To summarize, we have learned that the introduction of the diabolo shape made pellet more accurate than ever before and ushered in the age of the accurate airgun. But after that first surge of advancement, pellet makers didn’t really forge ahead. They were comfortable just making diabolo (wasp-waisted, hollow-tailed) pellets. It wasn’t until 60 more years passed that they began to question whether there was more that could be done.

What came next?

The next advances happened on both the individual shooter level as well as the manufacturing level. Manufacturers of premium pellets began to tighten their control over the specifications. They were already doing that in-house, but when they started selling pellets to World Cup and Olympic competitors, they started selling their productions by lots. Shooters tested each lot until they found the pellet that worked best with their gun, then they bought a significant portion of that lot, in the belief that there would be more uniformity in the same lot than across lots. In the world of rimfire competition and 10-meter airgun target competition, this is still the practice today.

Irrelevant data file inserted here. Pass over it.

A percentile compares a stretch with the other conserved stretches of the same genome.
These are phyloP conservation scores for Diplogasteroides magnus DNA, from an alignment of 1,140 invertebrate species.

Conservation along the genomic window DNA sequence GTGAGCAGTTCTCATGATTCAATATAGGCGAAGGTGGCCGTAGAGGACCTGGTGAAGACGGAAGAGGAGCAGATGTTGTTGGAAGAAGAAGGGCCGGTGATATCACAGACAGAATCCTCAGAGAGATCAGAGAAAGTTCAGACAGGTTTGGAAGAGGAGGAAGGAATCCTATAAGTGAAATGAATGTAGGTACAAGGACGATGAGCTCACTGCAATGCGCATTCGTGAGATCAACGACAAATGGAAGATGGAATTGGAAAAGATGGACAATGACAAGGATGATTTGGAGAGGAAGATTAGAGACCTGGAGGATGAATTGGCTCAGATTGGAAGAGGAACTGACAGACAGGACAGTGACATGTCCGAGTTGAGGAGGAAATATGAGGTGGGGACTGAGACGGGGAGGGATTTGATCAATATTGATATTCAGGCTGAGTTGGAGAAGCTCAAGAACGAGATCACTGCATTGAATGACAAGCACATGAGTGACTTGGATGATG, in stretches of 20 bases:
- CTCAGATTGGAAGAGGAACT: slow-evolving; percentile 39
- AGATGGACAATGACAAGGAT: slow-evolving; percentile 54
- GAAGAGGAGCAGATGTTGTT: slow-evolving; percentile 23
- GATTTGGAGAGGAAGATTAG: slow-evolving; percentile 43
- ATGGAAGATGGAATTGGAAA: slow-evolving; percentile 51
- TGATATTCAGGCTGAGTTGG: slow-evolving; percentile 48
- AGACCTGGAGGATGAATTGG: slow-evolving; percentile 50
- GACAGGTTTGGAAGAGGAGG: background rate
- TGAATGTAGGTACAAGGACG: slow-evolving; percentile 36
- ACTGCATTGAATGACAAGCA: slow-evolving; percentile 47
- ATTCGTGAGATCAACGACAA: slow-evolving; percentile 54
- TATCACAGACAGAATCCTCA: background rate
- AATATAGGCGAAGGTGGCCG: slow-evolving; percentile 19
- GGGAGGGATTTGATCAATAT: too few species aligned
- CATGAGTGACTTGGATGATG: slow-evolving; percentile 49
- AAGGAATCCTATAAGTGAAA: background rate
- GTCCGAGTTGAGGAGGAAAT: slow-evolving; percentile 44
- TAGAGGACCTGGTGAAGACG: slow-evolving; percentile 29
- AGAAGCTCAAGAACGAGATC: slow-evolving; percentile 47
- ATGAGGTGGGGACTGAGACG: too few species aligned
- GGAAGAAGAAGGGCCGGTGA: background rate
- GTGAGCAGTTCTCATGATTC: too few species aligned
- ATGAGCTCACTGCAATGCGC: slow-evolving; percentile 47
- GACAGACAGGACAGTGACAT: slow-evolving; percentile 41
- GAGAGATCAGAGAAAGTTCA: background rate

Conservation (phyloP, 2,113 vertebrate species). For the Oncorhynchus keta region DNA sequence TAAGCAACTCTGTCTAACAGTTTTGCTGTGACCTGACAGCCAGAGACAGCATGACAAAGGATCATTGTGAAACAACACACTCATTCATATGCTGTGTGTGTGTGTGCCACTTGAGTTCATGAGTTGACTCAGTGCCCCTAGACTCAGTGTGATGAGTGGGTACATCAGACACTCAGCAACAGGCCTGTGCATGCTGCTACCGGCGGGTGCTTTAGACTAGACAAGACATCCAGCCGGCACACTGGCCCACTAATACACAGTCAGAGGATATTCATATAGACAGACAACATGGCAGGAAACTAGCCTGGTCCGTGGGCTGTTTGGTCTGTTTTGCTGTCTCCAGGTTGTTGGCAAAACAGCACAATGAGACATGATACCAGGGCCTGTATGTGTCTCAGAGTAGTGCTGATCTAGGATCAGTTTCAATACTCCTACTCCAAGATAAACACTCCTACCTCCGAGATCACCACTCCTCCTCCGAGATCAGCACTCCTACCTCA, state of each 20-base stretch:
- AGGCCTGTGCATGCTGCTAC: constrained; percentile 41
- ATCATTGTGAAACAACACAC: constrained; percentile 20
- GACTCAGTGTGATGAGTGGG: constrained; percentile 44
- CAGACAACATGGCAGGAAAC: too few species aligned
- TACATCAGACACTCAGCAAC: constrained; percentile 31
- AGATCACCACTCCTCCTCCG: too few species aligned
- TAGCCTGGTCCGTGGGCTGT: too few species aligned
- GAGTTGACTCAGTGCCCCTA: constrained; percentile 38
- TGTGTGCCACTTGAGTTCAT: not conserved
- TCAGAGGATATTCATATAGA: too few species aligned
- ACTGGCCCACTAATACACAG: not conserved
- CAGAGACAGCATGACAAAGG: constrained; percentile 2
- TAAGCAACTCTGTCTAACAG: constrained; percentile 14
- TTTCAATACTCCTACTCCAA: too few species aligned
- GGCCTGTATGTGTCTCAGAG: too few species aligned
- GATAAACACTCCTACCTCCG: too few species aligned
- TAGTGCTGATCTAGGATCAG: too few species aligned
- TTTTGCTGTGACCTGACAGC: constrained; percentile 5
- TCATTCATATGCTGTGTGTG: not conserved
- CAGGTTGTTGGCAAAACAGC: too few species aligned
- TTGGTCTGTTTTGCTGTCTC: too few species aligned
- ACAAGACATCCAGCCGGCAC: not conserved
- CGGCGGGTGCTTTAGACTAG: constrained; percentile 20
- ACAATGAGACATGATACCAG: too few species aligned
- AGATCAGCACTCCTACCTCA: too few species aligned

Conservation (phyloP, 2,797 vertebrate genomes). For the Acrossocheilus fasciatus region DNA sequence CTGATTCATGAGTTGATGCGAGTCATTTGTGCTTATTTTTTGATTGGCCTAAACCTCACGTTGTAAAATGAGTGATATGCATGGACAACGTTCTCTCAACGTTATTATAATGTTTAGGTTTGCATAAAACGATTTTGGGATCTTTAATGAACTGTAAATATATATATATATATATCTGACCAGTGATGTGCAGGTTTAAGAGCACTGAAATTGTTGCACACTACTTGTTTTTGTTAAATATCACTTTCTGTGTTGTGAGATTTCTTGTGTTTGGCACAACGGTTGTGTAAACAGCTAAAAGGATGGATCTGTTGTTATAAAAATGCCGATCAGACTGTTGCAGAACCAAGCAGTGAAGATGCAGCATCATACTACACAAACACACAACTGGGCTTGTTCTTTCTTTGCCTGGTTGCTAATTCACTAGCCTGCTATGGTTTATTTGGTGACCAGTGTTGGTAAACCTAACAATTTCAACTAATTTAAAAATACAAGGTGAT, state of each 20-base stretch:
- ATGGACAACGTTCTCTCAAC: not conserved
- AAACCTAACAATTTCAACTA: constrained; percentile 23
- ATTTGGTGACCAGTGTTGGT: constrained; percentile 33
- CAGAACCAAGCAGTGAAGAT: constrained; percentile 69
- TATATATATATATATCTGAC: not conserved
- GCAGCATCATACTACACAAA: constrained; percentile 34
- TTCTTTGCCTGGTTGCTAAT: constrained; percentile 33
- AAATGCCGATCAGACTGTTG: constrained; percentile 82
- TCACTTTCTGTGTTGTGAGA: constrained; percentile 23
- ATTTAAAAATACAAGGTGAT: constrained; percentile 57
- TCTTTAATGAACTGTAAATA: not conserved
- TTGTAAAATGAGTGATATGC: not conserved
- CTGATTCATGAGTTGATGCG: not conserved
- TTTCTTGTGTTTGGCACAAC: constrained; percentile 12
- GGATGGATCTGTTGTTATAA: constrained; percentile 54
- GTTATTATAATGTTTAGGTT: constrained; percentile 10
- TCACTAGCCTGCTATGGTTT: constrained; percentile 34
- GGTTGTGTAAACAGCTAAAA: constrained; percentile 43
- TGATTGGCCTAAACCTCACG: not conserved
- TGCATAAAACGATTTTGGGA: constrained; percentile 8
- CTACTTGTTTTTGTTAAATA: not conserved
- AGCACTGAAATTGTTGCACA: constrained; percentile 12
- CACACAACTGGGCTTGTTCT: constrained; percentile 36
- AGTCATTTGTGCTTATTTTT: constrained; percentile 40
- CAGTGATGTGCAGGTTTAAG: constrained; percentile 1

In the 1980s field target shooters were also interested in getting the best accuracy from their air rifles, but they were shooing domed pellets that had not come under scrutiny previously. The pellets were very good because the manufacturers (premium makers) were holding the tolerances tight, but until field target, and more recently long-range benchrest shooting, nobody was checking. But field target shooters looked for ways of making these good pellets even better.

Two methods surfaced — weighing and sorting by head size. Pellets that were sorted by weight seemed to shoot better than the same pellets selected at random from the tin or box. When I competed in field target in the 1990s, weight-sorting was considered mandatory if you wanted to win. You use an electronic powder scale and group the pellets into categories that do not vary by one-tenth grain. While there are a few scales that show weights down to one-hundredth grain, it turns out that level of sorting doesn’t add much accuracy, if any. The real benefit comes from not shooting two pellets that vary by nearly half a grain in weight at the same target 55 yards away.